Healthcare social media analytics doesn’t need to be 10 years behind, like everything else in healthcare.” – @DanaMLewis #MedX

Today, I issued a challenge at Stanford’s Medicine X conference: we should demand better with social media analytics in healthcare.

For too long, the healthcare community has shared posts about impressions or number of followers or number of posts, and hasn’t looked further for real insight about what’s happening online – or why. But at MDigitalLife, we know it’s possible to look deeper, and we know influence is made up of so much more than one-dimensional metrics: it’s really a combination of reach, resonance, and relevance to a particular audience.

The problem with “impressions”:

It’s really *potential* impressions that’s being represented when you see mentions of impressions. This metric says that if everyone who follows the account that tweets something, was online and paying attention and saw the tweet, that those eyeballs matter. But the reality? Not everyone sees every tweet of every account they follow. So multi-million impression “counts” sound great, but they don’t really tell us anything about how relevant or influential a tweet, topic, or account is.

It’s very easy to settle for first-glance answers in analytics, especially when we’re thirsty for data and insight about what happens. But we need to be willing to push and look deeper for what’s actually happening. Take this example of looking for cost-related conversations in a discussion about IVF. It looks like barely a blip on the radar…

First look at IVF and cost data by MDigitalLIfe

…unless you look deeper and actually see that these costs are a growing topic of conversation and worth digging into more deeply.

Better contextualization of IVF and cost data

Look deeper to avoid those who are attempting to “game” influence:

This is important, too, for healthcare companies who are looking for influencers or partners to work with. Often, it’s easy to ‘game’ influence by posting high volume, spamming hashtags, asking people to follow them, etc. to look influential at a glance. But it’s very easy – if you’re willing to take the extra step – to analyze total compared to unique counts of just about everything, from posts to mentions to link shares and other elements we can measure.

Other things I shared at #MedX:

My presentation included a brief analysis I had done looking at different hashtag usage in the diabetes online community by different stakeholder groups. (I’ve previously blogged about it here, if you want to see a high level and more from my perspective on why analytics is so important to target the right healthcare audience.) But the online space moves fast, and I submitted the abstract to #MedX a long time ago, so I wanted to include a new look at some of the diabetes space for the #MedX audience. I chose to look at DSMA Live (a live event plus online chat of the weekly diabetes social media chat, DSMA) and the community’s conversational presence at the American Association of Diabetes Educator meeting (#AADE16).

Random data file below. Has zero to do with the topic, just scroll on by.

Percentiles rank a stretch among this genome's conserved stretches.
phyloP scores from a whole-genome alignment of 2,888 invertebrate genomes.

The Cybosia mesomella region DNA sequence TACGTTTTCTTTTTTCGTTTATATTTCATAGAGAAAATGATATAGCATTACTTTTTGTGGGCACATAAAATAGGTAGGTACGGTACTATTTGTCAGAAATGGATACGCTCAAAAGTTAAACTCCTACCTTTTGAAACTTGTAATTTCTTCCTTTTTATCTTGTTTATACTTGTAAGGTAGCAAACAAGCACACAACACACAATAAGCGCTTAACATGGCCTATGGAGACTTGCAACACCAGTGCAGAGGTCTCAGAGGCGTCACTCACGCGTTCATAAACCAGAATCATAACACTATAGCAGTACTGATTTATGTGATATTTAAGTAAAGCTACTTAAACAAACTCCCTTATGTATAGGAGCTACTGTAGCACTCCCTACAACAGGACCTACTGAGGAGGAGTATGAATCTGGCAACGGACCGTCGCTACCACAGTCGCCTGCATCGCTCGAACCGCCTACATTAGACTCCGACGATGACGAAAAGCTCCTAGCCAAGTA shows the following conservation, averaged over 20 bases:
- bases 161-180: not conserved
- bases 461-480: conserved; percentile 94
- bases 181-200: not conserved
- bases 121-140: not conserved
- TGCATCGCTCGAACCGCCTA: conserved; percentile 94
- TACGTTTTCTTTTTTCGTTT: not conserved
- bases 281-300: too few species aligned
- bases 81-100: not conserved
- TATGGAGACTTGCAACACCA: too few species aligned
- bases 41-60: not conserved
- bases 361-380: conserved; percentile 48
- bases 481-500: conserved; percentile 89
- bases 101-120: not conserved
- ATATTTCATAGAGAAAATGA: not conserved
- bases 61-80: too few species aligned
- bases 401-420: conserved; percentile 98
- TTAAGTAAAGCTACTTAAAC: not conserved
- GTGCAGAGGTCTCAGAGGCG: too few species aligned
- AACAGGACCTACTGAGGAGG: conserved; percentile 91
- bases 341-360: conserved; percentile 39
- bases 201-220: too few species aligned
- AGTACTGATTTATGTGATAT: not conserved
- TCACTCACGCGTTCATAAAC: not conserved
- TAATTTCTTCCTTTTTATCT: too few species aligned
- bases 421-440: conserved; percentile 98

Stay tuned for the full video of my presentation if you want to see more, but some people to highlight who stood out of these conversations:

  1. This is not a surprise because she is moderator of the chat, but you’ll see Cherise Shockley was a key player of both DSMA as well as #AADE16 and was highly connected to numerous stakeholders. Heather Gabel and Stephen S. were two other people with diabetes (PWD) highly engaged in conversations from #DSMA. The size of the dots represent their volume of tweets; you can see the many lines of conversation connecting them and other individuals and in many cases, pulling them into the conversation. If you’re looking for people to follow and learn how to engage in patient-led chats, these are good people to follow and learn from.
  2. Deb Greenwood (immediate Past President of AADE) and Hope Warshaw (President of AADE) also played a big role at #AADE16 online and noticeably connected with patients and other HCPs alike! It’s great to see leadership of advocacy organizations so connected across the stakeholder communities and creating a culture of inclusive conversation so all can learn at these types of meetings, whether they’re physically present or representing online.

Different stakeholder connections at DSMA Live and AADE16

Also, thanks to the help of Janelle Laqui (an analyst on the MDigitalLife team), we were able to do some interactive animations of what the conversation network looked like over time to get a better understanding of what happened, for those of us who weren’t able to participate live. This animation below focuses on August 10 and beyond (the DSMA live chat happened on August 11), and you’ll see a burst of conversation on August 11 for DSMA live; many new conversations happening among existing stakeholders on the Saturday of the conference on August 12; but August 13 noticeably has numerous new voices joining the conversation that weren’t present before.

Looking at data (like this) of conferences and live events gives us insights about the opportunities for any organization that is looking to engage at a conference in the future. We can study what worked, who engaged, who didn’t, and have data-driven strategies to be a strong and relevant part of the conversation. We can also easily find the right people for an organization to partner with who are influential to the right audience. And as Greg Matthews says (and he illustrated this well when looking at #HIT100 in 2016), if you find influential people, we can study what they do and say online because it’s instructive to us about the people, topics, and trends that are most important to understand for a particular audience.

With analytics comes this understanding – and with understanding we can take action and achieve success.